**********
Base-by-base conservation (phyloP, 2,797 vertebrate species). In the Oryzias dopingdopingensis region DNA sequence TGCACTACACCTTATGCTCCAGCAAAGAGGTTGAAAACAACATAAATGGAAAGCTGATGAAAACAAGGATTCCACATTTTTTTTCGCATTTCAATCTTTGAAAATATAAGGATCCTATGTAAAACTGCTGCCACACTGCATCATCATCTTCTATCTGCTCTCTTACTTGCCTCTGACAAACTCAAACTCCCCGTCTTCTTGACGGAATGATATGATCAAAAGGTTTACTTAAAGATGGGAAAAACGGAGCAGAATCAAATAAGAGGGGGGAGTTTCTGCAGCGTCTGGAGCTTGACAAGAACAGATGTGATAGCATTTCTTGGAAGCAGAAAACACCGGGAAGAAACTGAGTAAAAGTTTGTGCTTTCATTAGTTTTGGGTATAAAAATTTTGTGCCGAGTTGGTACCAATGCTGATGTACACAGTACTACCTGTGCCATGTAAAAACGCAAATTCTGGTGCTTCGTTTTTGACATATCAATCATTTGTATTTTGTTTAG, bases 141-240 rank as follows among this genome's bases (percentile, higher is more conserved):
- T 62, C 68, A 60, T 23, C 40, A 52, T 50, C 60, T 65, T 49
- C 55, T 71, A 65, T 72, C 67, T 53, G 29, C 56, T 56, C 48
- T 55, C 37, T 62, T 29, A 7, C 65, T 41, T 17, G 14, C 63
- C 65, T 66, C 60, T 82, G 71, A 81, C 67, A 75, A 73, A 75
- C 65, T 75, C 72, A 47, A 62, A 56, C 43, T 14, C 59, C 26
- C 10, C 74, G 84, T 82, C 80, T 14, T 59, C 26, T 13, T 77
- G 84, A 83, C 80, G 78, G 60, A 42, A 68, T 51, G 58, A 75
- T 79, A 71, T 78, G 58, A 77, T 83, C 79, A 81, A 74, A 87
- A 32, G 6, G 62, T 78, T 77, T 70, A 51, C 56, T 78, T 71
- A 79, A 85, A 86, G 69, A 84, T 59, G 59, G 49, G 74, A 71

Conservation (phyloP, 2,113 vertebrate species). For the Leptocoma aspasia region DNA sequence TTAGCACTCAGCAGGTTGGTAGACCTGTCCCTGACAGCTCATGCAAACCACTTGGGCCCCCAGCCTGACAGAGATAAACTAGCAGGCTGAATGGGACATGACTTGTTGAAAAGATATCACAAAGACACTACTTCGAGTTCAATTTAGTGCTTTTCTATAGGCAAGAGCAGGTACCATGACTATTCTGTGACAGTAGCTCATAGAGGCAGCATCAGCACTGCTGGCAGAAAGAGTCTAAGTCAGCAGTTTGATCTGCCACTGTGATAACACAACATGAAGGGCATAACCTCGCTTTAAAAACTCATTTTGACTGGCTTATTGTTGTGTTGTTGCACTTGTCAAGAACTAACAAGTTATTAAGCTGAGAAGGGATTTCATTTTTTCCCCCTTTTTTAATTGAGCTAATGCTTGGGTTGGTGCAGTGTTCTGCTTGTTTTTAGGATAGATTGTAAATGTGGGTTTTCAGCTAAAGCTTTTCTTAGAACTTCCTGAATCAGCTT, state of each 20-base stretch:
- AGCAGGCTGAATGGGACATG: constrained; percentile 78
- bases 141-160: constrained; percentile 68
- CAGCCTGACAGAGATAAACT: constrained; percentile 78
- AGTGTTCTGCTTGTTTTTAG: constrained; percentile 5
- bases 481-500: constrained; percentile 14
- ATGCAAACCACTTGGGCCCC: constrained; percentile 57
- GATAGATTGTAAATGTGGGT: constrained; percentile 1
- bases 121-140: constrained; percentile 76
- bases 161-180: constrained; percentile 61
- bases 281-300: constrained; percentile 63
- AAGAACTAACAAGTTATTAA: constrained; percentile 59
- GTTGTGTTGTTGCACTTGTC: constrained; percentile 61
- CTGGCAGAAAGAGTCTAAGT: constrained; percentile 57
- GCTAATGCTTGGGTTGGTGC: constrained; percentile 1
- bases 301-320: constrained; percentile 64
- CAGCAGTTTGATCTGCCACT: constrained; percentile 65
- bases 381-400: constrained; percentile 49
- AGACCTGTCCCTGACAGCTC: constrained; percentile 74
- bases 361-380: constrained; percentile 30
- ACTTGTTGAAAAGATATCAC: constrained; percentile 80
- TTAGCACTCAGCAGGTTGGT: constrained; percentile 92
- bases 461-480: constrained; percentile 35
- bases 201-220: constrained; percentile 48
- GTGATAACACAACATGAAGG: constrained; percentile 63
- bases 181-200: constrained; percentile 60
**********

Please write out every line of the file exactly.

Base-by-base conservation (phyloP, 2,797 vertebrate species). In the Oryzias dopingdopingensis region DNA sequence TGCACTACACCTTATGCTCCAGCAAAGAGGTTGAAAACAACATAAATGGAAAGCTGATGAAAACAAGGATTCCACATTTTTTTTCGCATTTCAATCTTTGAAAATATAAGGATCCTATGTAAAACTGCTGCCACACTGCATCATCATCTTCTATCTGCTCTCTTACTTGCCTCTGACAAACTCAAACTCCCCGTCTTCTTGACGGAATGATATGATCAAAAGGTTTACTTAAAGATGGGAAAAACGGAGCAGAATCAAATAAGAGGGGGGAGTTTCTGCAGCGTCTGGAGCTTGACAAGAACAGATGTGATAGCATTTCTTGGAAGCAGAAAACACCGGGAAGAAACTGAGTAAAAGTTTGTGCTTTCATTAGTTTTGGGTATAAAAATTTTGTGCCGAGTTGGTACCAATGCTGATGTACACAGTACTACCTGTGCCATGTAAAAACGCAAATTCTGGTGCTTCGTTTTTGACATATCAATCATTTGTATTTTGTTTAG, bases 141-240 rank as follows among this genome's bases (percentile, higher is more conserved):
- T 62, C 68, A 60, T 23, C 40, A 52, T 50, C 60, T 65, T 49
- C 55, T 71, A 65, T 72, C 67, T 53, G 29, C 56, T 56, C 48
- T 55, C 37, T 62, T 29, A 7, C 65, T 41, T 17, G 14, C 63
- C 65, T 66, C 60, T 82, G 71, A 81, C 67, A 75, A 73, A 75
- C 65, T 75, C 72, A 47, A 62, A 56, C 43, T 14, C 59, C 26
- C 10, C 74, G 84, T 82, C 80, T 14, T 59, C 26, T 13, T 77
- G 84, A 83, C 80, G 78, G 60, A 42, A 68, T 51, G 58, A 75
- T 79, A 71, T 78, G 58, A 77, T 83, C 79, A 81, A 74, A 87
- A 32, G 6, G 62, T 78, T 77, T 70, A 51, C 56, T 78, T 71
- A 79, A 85, A 86, G 69, A 84, T 59, G 59, G 49, G 74, A 71

Conservation (phyloP, 2,113 vertebrate species). For the Leptocoma aspasia region DNA sequence TTAGCACTCAGCAGGTTGGTAGACCTGTCCCTGACAGCTCATGCAAACCACTTGGGCCCCCAGCCTGACAGAGATAAACTAGCAGGCTGAATGGGACATGACTTGTTGAAAAGATATCACAAAGACACTACTTCGAGTTCAATTTAGTGCTTTTCTATAGGCAAGAGCAGGTACCATGACTATTCTGTGACAGTAGCTCATAGAGGCAGCATCAGCACTGCTGGCAGAAAGAGTCTAAGTCAGCAGTTTGATCTGCCACTGTGATAACACAACATGAAGGGCATAACCTCGCTTTAAAAACTCATTTTGACTGGCTTATTGTTGTGTTGTTGCACTTGTCAAGAACTAACAAGTTATTAAGCTGAGAAGGGATTTCATTTTTTCCCCCTTTTTTAATTGAGCTAATGCTTGGGTTGGTGCAGTGTTCTGCTTGTTTTTAGGATAGATTGTAAATGTGGGTTTTCAGCTAAAGCTTTTCTTAGAACTTCCTGAATCAGCTT, state of each 20-base stretch:
- AGCAGGCTGAATGGGACATG: constrained; percentile 78
- bases 141-160: constrained; percentile 68
- CAGCCTGACAGAGATAAACT: constrained; percentile 78
- AGTGTTCTGCTTGTTTTTAG: constrained; percentile 5
- bases 481-500: constrained; percentile 14
- ATGCAAACCACTTGGGCCCC: constrained; percentile 57
- GATAGATTGTAAATGTGGGT: constrained; percentile 1
- bases 121-140: constrained; percentile 76
- bases 161-180: constrained; percentile 61
- bases 281-300: constrained; percentile 63
- AAGAACTAACAAGTTATTAA: constrained; percentile 59
- GTTGTGTTGTTGCACTTGTC: constrained; percentile 61
- CTGGCAGAAAGAGTCTAAGT: constrained; percentile 57
- GCTAATGCTTGGGTTGGTGC: constrained; percentile 1
- bases 301-320: constrained; percentile 64
- CAGCAGTTTGATCTGCCACT: constrained; percentile 65
- bases 381-400: constrained; percentile 49
- AGACCTGTCCCTGACAGCTC: constrained; percentile 74
- bases 361-380: constrained; percentile 30
- ACTTGTTGAAAAGATATCAC: constrained; percentile 80
- TTAGCACTCAGCAGGTTGGT: constrained; percentile 92
- bases 461-480: constrained; percentile 35
- bases 201-220: constrained; percentile 48
- GTGATAACACAACATGAAGG: constrained; percentile 63
- bases 181-200: constrained; percentile 60